BATON ROUGE – Thomas McGaughey, who has spent the last four seasons in the NFL with the New York Giants, has been named LSU’s special teams coordinator, head coach Les Miles announced on Thursday.
McGaughey served as the assistant special teams coordinator with the New York Giants from 2007-10, during which time the franchise ranked among the most productive in the NFL. During his career, McGaughey has coached for eight years in the NFL, two years at the collegiate level and he spent one season in NFL-Europe.
In addition to his special teams duties, Miles said McGaughey will assist on the defensive side of the ball.
“Thomas is a great addition to the staff,” Miles said. “He comes to us with a wealth of knowledge and expertise in all phases of special teams. He’s coached in both the NFL and college so he has a tremendous understanding of the game. We are excited about bringing Thomas and his family to LSU.”
Most recently, McGaughey spent four years with the New York Giants, where he helped the franchise capture the Super Bowl in 2007 and win the NFC East crown in 2008.
The Giants also had several individual special teams standouts during McGaughey’s four years with the franchise. In 2009, kicker Lawrence Tynes ranked fifth in the NFL with a career-best 126 points, while Domenik Hixon finished seventh in the league in punt returns with a 10.9 average. Hixon also set the Giants record with 1,291 kickoff return yards.
During New York’s NFC East title season in 2008, the Giants had three special teams players - kicker John Carney, punter Jeff Feagles and long snapper Zak DeOssie – named to the NFC Pro Bowl team, while cover specialist Chase Blackburn was named a Pro Bowl alternate.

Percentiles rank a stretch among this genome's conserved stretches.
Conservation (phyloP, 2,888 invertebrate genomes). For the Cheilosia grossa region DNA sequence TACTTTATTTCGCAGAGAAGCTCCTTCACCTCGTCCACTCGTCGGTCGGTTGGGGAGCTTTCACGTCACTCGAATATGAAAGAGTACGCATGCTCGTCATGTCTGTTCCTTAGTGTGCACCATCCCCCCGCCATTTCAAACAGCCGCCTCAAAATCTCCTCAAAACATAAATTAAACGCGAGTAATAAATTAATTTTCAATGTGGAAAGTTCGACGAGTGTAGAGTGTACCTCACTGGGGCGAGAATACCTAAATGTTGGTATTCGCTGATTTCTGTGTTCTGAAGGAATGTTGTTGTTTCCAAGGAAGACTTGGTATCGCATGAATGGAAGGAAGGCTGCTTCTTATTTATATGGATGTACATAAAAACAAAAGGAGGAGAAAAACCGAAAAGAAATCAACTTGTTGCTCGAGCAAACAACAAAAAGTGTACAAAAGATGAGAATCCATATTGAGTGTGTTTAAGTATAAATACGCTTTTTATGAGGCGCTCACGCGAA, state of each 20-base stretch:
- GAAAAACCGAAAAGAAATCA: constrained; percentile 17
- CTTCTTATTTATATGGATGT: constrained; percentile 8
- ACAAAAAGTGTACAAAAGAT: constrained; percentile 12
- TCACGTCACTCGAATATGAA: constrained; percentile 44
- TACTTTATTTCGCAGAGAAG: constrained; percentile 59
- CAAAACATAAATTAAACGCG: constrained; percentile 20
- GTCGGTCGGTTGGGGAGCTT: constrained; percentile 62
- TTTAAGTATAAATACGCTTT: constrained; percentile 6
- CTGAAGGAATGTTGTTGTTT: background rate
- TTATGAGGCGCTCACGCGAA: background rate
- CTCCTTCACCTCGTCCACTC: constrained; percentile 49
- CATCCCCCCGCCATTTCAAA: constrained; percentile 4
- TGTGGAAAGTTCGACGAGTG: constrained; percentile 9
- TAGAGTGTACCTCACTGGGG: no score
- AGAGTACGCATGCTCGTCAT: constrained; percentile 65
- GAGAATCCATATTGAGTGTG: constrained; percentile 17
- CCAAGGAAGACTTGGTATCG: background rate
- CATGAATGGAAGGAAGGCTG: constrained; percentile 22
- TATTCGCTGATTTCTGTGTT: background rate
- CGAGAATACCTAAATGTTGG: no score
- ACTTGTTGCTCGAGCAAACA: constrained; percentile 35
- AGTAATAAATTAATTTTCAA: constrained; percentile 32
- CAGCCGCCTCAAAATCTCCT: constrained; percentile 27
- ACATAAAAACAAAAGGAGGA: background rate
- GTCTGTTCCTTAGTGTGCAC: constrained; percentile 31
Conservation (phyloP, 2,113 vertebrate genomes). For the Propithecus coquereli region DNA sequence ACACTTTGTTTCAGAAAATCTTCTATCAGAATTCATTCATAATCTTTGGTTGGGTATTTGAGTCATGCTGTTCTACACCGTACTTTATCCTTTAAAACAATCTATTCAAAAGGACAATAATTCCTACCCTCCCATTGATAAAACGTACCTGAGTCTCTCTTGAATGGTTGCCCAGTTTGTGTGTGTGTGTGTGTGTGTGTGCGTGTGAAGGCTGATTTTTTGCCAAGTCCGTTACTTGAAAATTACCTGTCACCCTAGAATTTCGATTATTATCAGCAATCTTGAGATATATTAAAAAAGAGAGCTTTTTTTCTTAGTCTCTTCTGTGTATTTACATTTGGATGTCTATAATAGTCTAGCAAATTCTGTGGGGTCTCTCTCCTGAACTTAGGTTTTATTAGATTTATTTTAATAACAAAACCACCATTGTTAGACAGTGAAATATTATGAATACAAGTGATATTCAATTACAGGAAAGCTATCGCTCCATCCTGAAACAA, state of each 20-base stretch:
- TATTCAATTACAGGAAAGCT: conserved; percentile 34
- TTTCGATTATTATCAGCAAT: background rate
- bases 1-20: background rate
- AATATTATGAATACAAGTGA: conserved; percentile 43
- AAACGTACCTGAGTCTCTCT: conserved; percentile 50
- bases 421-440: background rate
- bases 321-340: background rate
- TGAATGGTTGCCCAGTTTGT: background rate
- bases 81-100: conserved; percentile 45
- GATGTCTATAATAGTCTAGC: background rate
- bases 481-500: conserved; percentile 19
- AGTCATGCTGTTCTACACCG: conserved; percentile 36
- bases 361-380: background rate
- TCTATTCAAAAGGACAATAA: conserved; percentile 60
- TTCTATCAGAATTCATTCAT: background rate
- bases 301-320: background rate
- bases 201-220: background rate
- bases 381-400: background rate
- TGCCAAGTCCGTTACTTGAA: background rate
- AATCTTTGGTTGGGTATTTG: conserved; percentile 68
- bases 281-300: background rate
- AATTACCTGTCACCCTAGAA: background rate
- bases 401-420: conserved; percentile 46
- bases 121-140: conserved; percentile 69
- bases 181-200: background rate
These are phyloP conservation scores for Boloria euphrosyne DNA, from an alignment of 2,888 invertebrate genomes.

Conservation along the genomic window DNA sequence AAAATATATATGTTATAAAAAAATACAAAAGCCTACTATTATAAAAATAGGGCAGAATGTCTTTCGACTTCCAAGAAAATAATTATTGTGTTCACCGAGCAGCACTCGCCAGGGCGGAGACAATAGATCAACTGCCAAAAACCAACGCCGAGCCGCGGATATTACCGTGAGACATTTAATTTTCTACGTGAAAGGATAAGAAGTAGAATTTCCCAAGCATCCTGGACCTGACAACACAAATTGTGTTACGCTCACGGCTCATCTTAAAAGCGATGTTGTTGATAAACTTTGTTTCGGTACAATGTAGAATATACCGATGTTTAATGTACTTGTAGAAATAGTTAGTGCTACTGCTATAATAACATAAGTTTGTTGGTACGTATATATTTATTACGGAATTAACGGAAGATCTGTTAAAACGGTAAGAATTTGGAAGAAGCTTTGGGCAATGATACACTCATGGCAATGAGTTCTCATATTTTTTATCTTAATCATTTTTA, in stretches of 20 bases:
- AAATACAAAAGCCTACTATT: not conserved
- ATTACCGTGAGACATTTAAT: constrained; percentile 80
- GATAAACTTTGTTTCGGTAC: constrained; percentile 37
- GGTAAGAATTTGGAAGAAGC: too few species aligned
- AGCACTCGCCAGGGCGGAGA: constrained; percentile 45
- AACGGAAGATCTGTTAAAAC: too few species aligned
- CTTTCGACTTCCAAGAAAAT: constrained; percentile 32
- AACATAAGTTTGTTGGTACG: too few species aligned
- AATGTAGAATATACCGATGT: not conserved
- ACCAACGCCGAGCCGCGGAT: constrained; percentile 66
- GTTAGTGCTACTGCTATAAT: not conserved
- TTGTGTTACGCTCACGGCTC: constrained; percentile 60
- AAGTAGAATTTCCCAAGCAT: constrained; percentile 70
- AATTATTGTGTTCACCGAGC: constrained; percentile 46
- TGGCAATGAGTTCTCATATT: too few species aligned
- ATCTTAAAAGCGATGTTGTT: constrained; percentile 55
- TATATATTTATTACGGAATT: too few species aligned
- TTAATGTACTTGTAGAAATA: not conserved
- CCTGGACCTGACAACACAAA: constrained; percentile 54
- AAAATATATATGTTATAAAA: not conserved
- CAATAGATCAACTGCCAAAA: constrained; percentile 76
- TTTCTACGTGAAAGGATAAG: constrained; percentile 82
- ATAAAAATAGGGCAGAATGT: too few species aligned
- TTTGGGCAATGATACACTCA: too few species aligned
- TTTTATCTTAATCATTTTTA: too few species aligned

Carney, who was signed just prior to the 2008 season, set a franchise record by connecting on 35-of-38 field goals for .921 percent. The 35 field goals tied the team mark, while the .921 percent stands at the franchise record.
During the Giants’ Super Bowl season in 2007, the club excelled in special teams with Tynes connecting on 23-of-27 field goals, including the game-winner of 47-yards in an overtime victory over Green Bay in the NFC Championship Game. The Giants also ranked among the NFL leaders in kickoff returns with a 23.9-yard average and they rated fourth in the league in punt coverage, allowing only 173 yards for the entire season.
McGaughey joined the Giants after two seasons as the Denver Broncos’ assistant special teams coach. In 2006, the Broncos held opposing punt returners to an average of 6.9 yards a return, the fifth-best figure in the NFL. The previous year, McGaughey worked with the Broncos special-teams that helped the club go 13-3 en route to capturing the AFC West title and advancing to the AFC Championship Game.
McGaughey was the Kansas City Chiefs’ assistant special teams coach for the 2002 season. He broke into the NFL as a minority intern with the Chiefs during their 2001 training camp before working as a pro scouting assistant in an internship with the Houston Texans that year as the franchise prepared for its inaugural season.
McGaughey spent two years (2003-04) working at his alma mater, the University of Houston, before joining the Broncos' staff. He served as Houston's special teams coordinator in 2003 and as special teams coordinator/cornerbacks coach in 2004.
A safety in his playing days, McGaughey entered the NFL as an undrafted free agent in 1996. He competed in the training camps of the Cincinnati Bengals and Philadelphia Eagles in 1996-97, respectively. He was on the Eagles’ practice squad late in the 1996 season and was a member of the Barcelona Dragons’ team that won NFL Europe’s World Bowl in 1997.
McGaughey played for the Houston Cougars from 1991-95 and was special teams captain as a senior. He also lettered in track from 1991-93, competing in the 110-meter hurdles.
McGaughey, 37, was born in Chicago and grew up in Houston. He and his wife, Erika, have three children.
The McGaughey File
Year at LSU: First (appointed March 10, 2011)
Birthdate: May 8, 1973 in Chicago, Ill.
Children: Thomas III, Taylor, Trenton
College: University of Houston